Friday, November 19, 2010

Reading... own work. Well, a fraction of it, anyway. One of my former clients just sent me copies of some* of what I've done for them over the past decade, and it's quite a stack: a box-full of oversized printouts --running from one to six or seven sheets each -- and a couple of CDs containing all the original PDF files, which I can then pass along to potential future clients as samples of my writing and (in some cases) photographic "skills."

Wading through all this is not exactly a thrilling experience. First, and perhaps foremost, I am not working with this company now, and may never do so again. The obvious reasons -- "personality conflicts," complaints about the work itself -- don't apply; it's simply a matter of money. When the coffers run low, freelancers are the first to be shunted aside. Moreover, my "rabbi" there** with whom I worked from first to last, has been promoted to a new role at the company, and doesn't yet know how -- or if, or where -- he can use me.

I'm also not a big fan of rereading work I did years ago. Or, for that matter, months ago. Once it's in print, there's nothing I can do to improve, add, delete or generally mess with the story. As any writer can tell you, that urge is strong; nothing has ever been written that couldn't be improved, no photo has ever been taken that couldn't benefit from a rethink. At this stage, all those urges do is cause frustration.

It wasn't all great stuff. Editors messed with some of the copy***,  photo editors chose less-than-perfect images, layout people made text disappear, and once in a blue moon I screwed up, getting a fact or two wrong or grinding out a sentence so convoluted that editors just threw up their hands in horror and let it slide.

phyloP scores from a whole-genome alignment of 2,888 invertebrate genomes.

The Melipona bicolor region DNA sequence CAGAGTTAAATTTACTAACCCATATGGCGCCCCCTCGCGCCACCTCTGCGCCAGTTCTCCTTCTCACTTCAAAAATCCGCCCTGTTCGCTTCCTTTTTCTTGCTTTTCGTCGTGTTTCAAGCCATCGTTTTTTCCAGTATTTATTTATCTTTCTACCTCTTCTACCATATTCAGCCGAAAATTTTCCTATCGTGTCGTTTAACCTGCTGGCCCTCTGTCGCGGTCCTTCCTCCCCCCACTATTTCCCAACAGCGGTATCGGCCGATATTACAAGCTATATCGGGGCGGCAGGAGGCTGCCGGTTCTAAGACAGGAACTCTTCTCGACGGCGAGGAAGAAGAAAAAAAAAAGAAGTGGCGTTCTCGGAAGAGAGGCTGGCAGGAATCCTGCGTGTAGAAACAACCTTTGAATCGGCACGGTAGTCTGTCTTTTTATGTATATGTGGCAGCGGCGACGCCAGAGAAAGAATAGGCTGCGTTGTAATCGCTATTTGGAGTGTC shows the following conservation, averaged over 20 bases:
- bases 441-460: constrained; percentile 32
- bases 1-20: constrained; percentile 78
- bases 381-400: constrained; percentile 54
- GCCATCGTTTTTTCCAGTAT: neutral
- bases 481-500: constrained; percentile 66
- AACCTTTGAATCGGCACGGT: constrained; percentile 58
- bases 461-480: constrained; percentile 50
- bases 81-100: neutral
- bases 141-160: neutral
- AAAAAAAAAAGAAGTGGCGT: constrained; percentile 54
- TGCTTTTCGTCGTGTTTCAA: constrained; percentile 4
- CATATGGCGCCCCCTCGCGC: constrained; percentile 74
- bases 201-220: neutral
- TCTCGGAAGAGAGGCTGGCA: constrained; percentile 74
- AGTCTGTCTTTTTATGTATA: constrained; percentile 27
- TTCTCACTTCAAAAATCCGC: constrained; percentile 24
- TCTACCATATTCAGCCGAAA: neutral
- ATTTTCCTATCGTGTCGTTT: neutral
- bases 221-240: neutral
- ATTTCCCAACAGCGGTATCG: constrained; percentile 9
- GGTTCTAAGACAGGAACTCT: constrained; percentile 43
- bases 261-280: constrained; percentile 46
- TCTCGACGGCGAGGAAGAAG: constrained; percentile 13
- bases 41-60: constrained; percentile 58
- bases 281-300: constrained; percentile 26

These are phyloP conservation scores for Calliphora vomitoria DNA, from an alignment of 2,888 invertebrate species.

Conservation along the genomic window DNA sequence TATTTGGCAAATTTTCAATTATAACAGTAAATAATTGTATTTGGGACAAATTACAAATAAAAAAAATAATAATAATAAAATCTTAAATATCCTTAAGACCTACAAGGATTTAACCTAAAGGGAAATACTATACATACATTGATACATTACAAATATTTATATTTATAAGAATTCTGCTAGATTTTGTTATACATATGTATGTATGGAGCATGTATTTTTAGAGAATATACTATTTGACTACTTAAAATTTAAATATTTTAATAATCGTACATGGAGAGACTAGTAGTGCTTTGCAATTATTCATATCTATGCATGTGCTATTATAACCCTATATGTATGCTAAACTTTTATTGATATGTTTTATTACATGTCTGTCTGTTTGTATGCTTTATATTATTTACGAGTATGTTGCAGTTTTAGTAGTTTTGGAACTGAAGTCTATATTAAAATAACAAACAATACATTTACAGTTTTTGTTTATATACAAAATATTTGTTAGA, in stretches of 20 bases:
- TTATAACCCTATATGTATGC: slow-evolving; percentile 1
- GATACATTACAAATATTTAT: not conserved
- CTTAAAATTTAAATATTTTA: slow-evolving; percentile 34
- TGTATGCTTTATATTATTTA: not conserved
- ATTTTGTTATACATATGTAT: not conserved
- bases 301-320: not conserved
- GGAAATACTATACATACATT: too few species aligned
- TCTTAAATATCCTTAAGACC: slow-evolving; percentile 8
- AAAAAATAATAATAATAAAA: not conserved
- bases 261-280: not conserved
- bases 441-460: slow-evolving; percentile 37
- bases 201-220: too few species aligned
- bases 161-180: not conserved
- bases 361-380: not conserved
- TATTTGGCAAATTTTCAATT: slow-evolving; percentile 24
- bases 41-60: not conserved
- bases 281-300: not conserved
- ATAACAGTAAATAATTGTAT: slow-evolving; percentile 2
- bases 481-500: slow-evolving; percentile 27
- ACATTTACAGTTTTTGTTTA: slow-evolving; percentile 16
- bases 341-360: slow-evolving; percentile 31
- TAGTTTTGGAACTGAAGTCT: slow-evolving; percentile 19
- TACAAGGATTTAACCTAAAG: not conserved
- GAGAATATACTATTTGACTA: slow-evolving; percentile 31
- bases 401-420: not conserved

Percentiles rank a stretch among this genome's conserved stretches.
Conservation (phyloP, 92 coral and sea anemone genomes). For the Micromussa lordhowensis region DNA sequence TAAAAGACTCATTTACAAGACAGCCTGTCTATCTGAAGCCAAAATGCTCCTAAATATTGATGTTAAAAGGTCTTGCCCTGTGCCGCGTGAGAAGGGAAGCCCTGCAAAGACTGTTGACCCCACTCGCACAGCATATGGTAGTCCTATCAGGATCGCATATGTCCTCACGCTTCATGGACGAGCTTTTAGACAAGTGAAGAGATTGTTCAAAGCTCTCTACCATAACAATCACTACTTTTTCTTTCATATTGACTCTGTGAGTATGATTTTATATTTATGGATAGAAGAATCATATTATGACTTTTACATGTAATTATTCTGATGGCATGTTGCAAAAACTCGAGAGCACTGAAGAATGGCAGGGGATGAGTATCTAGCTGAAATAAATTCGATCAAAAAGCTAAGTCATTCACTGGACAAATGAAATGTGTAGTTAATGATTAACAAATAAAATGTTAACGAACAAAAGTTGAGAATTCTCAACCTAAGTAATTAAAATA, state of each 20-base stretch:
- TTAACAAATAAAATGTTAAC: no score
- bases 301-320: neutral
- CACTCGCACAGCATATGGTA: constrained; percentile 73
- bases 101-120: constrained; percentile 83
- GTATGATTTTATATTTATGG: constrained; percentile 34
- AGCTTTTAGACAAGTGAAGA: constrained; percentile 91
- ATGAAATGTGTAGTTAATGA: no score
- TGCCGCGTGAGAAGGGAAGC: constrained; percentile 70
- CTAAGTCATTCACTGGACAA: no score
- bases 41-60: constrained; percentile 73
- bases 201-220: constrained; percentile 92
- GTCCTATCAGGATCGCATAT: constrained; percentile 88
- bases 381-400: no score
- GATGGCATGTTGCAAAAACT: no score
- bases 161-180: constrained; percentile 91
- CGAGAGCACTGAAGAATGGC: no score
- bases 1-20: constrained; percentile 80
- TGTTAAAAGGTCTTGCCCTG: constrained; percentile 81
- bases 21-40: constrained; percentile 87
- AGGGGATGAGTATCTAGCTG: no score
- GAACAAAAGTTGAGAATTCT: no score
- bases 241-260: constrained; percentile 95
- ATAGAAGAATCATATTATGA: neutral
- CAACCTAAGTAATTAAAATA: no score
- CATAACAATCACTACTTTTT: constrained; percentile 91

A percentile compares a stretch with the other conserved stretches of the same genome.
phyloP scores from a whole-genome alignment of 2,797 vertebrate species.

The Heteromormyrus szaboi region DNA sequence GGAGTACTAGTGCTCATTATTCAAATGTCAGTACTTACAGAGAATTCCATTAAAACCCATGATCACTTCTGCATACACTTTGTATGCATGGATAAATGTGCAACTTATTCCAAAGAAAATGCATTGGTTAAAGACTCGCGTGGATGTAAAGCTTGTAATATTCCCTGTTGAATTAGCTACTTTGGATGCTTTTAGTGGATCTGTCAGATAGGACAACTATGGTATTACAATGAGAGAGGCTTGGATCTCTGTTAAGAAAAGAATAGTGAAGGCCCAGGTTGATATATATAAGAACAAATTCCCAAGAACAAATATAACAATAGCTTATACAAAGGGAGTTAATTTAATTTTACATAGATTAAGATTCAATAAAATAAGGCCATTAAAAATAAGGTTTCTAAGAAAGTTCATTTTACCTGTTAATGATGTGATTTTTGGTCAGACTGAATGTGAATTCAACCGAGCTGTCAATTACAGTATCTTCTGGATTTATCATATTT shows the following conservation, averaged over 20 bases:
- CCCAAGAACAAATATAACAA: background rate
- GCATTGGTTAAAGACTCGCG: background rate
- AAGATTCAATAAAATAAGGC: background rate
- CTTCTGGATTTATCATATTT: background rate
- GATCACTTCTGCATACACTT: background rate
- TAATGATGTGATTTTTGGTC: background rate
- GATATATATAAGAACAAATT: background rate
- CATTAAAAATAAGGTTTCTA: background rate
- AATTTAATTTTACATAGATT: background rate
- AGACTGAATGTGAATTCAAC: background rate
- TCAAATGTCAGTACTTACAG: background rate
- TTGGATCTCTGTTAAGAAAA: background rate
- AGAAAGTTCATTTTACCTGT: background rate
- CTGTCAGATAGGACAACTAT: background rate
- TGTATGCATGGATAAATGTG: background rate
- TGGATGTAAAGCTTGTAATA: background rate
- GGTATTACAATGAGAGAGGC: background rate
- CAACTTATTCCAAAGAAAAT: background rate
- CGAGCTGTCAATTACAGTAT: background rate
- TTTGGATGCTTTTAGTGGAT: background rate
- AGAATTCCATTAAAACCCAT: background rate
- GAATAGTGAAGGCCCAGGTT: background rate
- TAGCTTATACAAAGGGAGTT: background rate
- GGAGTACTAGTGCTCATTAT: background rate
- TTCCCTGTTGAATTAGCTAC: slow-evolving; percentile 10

But there are a few winners in the pile, articles that I'll be proud to use as examples of what I can do.

Mind you, that's what I can do when I'm paid for it. Though these people were fairly free with the mazooma, they did have a bad habit of offering me rush jobs that didn't pay well, which I did simply to keep them smiling. I won't make as much anywhere else today, as story rates have dropped considerably.

The worst part of the whole deal is that I'm not doing this -- or any -- work right now. Never mind the fun I had doing some of the articles; not writing at all is painful. That has to change, and soon.

Much of my working past -- particularly in my most recent "career" -- was not all that wonderful. That it was better than now is depressing, and looking back at what I was doing tends to make that worse. If the favor these people did by digging up and sending me this pile pays off, it will be worth the sad moments spent looking at relics from a former time.

Cranky old Henry Ford famously said: "history is more or less bunk." To some extent, I have to agree with him. He might feel more strongly about that if he was around to wade through my past work....

* I'm guessing about 25-30% of the total, which went into three magazines the company published. These all come from one of them; more are said to be on their way soon.

** That's an old Noo Yawk term, likely with some underworld associations. In this case, a "rabbi" is not your spiritual leader, but someone who helps move you, for whatever reason, through a system.

*** In fairness, that seldom happened to me, and less often than normal with this company. Still, a hamfisted copy editor can mess up your whole day....


John0 Juanderlust said...

Hopefully the material will help in your quest. Starting over is not easy, and hardly ever goes as planned.

Kit said...

That is a good looking spread you put out there.